Okay, so how do I increase the arperture?
  • Member since
    May, 2005
Posted by Anonymous on Sunday, January 28, 2007 4:08 PM
Please tell me how do I increase the aperture? I get the feeling from some of what you said that my telescope is crap or at least needs improving a little.
  • Member since
    November, 2006
  • From: Dover DE
Posted by Bill W. on Sunday, January 28, 2007 6:31 PM
Aperature is the physical size of the primary lens or mirror. Unfortunately the only way to increase it is to buy another scope. As many on here will tell you, a scope is not crap if it gets you out there enjoying the hobby. Smaller inexpensive scopes can springboard you to something more signifigant later on. Since they are smaller, theres more of a chance that you'll carry it out on a regular basis and use it. Luggin a 75+ lb monster out regularly can be overwhelming and you may quickly find the hobby unenjoyable. Although a beginner myself, I would suggest stick with this one and learn your way around the night sky. Then when your ready go as big as your pockets will allow Evil [}:)]
Zhumell 10" Dob Meade DSX-90 20x60 Binos Fuji S9000 Ultrazoom If you only look at the path ahead, you may never look up to see the path untraveled.
  • Member since
    November, 2003
Posted by Ripps1 on Sunday, January 28, 2007 7:57 PM

A while back I refurbished a Tasco 70mm scope similar to yours. I had a good time spotting open clusters, the moon, Jupiter, Saturn and other brighter objects with it.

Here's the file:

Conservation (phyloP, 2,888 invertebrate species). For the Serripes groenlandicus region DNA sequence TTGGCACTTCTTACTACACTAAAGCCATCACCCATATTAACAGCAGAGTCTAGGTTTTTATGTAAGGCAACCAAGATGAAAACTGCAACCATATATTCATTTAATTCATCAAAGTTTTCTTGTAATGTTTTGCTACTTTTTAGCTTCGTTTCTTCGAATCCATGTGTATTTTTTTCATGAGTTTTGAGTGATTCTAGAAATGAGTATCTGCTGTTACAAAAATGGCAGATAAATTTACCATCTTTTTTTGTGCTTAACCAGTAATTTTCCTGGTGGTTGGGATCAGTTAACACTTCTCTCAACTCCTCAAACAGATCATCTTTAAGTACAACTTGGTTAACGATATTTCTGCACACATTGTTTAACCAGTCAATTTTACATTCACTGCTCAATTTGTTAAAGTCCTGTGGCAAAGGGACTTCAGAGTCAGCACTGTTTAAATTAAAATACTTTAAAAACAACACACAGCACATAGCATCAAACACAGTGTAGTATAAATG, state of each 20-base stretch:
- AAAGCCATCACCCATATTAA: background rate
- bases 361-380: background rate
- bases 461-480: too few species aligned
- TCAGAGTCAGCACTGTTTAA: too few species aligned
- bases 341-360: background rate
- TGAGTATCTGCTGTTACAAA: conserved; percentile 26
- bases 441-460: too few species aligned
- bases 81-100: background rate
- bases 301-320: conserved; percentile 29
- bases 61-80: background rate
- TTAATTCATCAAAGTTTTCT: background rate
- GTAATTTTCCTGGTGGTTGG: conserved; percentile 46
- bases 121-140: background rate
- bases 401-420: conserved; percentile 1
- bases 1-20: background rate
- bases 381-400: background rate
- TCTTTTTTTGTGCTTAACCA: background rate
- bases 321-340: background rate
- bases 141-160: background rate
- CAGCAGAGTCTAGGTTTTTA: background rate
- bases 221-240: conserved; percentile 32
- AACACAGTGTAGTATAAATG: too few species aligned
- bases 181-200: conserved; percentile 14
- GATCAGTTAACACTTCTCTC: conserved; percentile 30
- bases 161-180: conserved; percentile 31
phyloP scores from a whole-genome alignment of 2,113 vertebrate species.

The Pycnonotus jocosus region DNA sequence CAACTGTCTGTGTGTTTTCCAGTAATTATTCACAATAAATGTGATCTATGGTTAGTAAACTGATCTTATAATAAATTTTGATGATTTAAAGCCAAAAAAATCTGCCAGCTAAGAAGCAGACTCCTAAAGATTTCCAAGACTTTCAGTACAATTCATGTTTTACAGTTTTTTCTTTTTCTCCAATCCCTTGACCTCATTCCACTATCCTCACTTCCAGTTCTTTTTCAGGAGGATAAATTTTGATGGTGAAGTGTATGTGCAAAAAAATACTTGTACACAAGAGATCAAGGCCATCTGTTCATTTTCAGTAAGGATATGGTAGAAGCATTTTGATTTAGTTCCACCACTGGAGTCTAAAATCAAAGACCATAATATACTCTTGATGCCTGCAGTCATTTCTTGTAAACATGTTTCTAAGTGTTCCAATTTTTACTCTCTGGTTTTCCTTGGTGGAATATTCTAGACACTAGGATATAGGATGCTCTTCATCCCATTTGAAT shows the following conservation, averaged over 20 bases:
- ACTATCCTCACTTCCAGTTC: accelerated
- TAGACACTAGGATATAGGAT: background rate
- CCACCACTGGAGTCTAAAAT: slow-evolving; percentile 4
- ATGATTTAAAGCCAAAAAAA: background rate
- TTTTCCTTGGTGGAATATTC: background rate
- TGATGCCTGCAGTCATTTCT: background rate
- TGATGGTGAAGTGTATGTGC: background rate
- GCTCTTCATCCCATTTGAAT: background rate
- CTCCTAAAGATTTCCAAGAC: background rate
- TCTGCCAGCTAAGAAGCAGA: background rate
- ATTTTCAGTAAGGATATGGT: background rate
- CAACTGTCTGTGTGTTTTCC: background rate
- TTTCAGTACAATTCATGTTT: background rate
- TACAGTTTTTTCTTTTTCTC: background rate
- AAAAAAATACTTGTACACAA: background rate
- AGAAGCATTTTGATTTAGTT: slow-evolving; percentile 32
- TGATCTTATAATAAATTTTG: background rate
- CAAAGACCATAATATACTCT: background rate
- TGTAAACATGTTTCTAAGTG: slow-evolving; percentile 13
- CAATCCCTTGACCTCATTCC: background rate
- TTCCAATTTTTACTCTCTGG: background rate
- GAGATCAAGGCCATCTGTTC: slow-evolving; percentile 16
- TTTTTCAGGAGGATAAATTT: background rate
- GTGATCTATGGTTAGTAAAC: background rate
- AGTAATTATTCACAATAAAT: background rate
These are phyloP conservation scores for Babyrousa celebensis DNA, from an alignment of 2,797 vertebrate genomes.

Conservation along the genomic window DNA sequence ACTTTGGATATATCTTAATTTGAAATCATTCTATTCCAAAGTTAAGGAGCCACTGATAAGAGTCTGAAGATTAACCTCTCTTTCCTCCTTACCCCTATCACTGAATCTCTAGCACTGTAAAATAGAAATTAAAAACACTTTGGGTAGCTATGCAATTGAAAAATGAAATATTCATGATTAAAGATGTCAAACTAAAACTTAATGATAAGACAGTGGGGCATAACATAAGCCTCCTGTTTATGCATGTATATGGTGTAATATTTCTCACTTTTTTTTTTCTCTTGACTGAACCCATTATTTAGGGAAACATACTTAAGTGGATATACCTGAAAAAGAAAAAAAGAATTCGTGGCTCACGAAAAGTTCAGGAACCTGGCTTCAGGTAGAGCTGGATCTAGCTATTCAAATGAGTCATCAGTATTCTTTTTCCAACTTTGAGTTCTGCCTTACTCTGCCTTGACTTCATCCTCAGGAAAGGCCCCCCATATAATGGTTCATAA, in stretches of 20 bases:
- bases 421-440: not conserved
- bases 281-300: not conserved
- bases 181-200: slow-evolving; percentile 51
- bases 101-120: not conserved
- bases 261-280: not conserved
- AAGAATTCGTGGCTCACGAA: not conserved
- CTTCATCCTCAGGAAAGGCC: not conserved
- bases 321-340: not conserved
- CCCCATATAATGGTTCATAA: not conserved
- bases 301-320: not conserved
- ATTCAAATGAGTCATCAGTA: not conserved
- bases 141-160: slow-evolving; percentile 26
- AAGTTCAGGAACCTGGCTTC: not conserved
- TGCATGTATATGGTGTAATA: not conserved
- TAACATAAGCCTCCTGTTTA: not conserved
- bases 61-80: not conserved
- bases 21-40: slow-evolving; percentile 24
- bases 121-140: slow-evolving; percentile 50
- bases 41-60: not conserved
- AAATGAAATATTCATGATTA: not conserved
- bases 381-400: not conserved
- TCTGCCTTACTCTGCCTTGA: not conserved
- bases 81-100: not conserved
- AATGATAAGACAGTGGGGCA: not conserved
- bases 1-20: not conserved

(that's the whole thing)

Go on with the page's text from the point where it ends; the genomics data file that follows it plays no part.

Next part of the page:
Replacing the eyepieces supplied with these scopes with a better quality eyepiece makes a lot of difference in image quality and viewing comfort. You might try a 25mm SMA and a 10mm Plossl. These are the eyepieces usually supplied with new higher quality scopes and usually wind up on Astromart for a decent price. Oh, yeah,give the barlow to someone you dislike. Also, before buying an eyepiece, check the barrel diameter of the ones that fit your scope. Most now are 1.25" but some (esp. older Tasco scopes) are .975" diameter.  You'll find .975" a bit harder to find. If yours is, let us know - there are "fixes".

The next improvement is replacing the finder with one of the non-magnifying "Red Dot" type finders.  

Here's a review I found on your scope:

 

http://www.dmottershead.co.uk/page4.html

 

 

GATEWAY ASTRO - a boring but worthwhile site for St. Louis area amateurs. http://groups.yahoo.com/group/gag_astro 15x70 Oberwerk 4.25" StarBlast TV102 C8 18" Obsession w/Sky Commander
  • Member since
    January, 2004
Posted by tkerr on Sunday, January 28, 2007 8:32 PM

 CliveKoopa wrote:
Please tell me how do I increase the aperture? I get the feeling from some of what you said that my telescope is crap or at least needs improving a little.